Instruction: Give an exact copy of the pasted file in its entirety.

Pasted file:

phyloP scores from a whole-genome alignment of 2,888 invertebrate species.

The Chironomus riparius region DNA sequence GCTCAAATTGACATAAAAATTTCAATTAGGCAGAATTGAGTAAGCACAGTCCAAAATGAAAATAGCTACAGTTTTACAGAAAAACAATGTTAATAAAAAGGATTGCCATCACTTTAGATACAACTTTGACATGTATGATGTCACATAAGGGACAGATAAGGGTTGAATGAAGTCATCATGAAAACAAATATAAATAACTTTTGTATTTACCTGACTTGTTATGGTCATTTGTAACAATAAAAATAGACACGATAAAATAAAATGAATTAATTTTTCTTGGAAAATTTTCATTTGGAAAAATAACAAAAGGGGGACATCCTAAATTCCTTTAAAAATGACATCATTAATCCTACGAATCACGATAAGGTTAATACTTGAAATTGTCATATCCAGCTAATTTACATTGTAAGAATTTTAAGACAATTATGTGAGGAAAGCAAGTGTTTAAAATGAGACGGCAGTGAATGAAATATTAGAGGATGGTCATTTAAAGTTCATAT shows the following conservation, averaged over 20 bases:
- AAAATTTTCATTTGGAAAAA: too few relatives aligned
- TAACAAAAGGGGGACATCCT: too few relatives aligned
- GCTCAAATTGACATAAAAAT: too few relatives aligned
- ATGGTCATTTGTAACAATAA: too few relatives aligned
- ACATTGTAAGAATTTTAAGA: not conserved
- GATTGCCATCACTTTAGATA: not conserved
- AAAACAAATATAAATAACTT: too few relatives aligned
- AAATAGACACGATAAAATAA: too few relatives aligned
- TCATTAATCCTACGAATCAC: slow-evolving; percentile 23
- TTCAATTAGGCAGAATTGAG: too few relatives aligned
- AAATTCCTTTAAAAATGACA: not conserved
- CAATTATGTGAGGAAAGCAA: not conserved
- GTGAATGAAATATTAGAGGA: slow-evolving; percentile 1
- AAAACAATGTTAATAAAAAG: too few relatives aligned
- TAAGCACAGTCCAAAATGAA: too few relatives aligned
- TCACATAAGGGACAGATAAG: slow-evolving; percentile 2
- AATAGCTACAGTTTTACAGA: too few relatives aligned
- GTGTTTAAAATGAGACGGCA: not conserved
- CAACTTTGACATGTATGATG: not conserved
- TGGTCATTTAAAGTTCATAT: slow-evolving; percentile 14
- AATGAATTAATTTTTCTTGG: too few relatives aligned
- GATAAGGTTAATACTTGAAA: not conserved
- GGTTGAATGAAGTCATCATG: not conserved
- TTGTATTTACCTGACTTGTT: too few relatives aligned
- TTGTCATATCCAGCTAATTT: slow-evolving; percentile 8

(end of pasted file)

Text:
phyloP scores from a whole-genome alignment of 2,888 invertebrate species.

The Chironomus riparius region DNA sequence GCTCAAATTGACATAAAAATTTCAATTAGGCAGAATTGAGTAAGCACAGTCCAAAATGAAAATAGCTACAGTTTTACAGAAAAACAATGTTAATAAAAAGGATTGCCATCACTTTAGATACAACTTTGACATGTATGATGTCACATAAGGGACAGATAAGGGTTGAATGAAGTCATCATGAAAACAAATATAAATAACTTTTGTATTTACCTGACTTGTTATGGTCATTTGTAACAATAAAAATAGACACGATAAAATAAAATGAATTAATTTTTCTTGGAAAATTTTCATTTGGAAAAATAACAAAAGGGGGACATCCTAAATTCCTTTAAAAATGACATCATTAATCCTACGAATCACGATAAGGTTAATACTTGAAATTGTCATATCCAGCTAATTTACATTGTAAGAATTTTAAGACAATTATGTGAGGAAAGCAAGTGTTTAAAATGAGACGGCAGTGAATGAAATATTAGAGGATGGTCATTTAAAGTTCATAT shows the following conservation, averaged over 20 bases:
- AAAATTTTCATTTGGAAAAA: too few relatives aligned
- TAACAAAAGGGGGACATCCT: too few relatives aligned
- GCTCAAATTGACATAAAAAT: too few relatives aligned
- ATGGTCATTTGTAACAATAA: too few relatives aligned
- ACATTGTAAGAATTTTAAGA: not conserved
- GATTGCCATCACTTTAGATA: not conserved
- AAAACAAATATAAATAACTT: too few relatives aligned
- AAATAGACACGATAAAATAA: too few relatives aligned
- TCATTAATCCTACGAATCAC: slow-evolving; percentile 23
- TTCAATTAGGCAGAATTGAG: too few relatives aligned
- AAATTCCTTTAAAAATGACA: not conserved
- CAATTATGTGAGGAAAGCAA: not conserved
- GTGAATGAAATATTAGAGGA: slow-evolving; percentile 1
- AAAACAATGTTAATAAAAAG: too few relatives aligned
- TAAGCACAGTCCAAAATGAA: too few relatives aligned
- TCACATAAGGGACAGATAAG: slow-evolving; percentile 2
- AATAGCTACAGTTTTACAGA: too few relatives aligned
- GTGTTTAAAATGAGACGGCA: not conserved
- CAACTTTGACATGTATGATG: not conserved
- TGGTCATTTAAAGTTCATAT: slow-evolving; percentile 14
- AATGAATTAATTTTTCTTGG: too few relatives aligned
- GATAAGGTTAATACTTGAAA: not conserved
- GGTTGAATGAAGTCATCATG: not conserved
- TTGTATTTACCTGACTTGTT: too few relatives aligned
- TTGTCATATCCAGCTAATTT: slow-evolving; percentile 8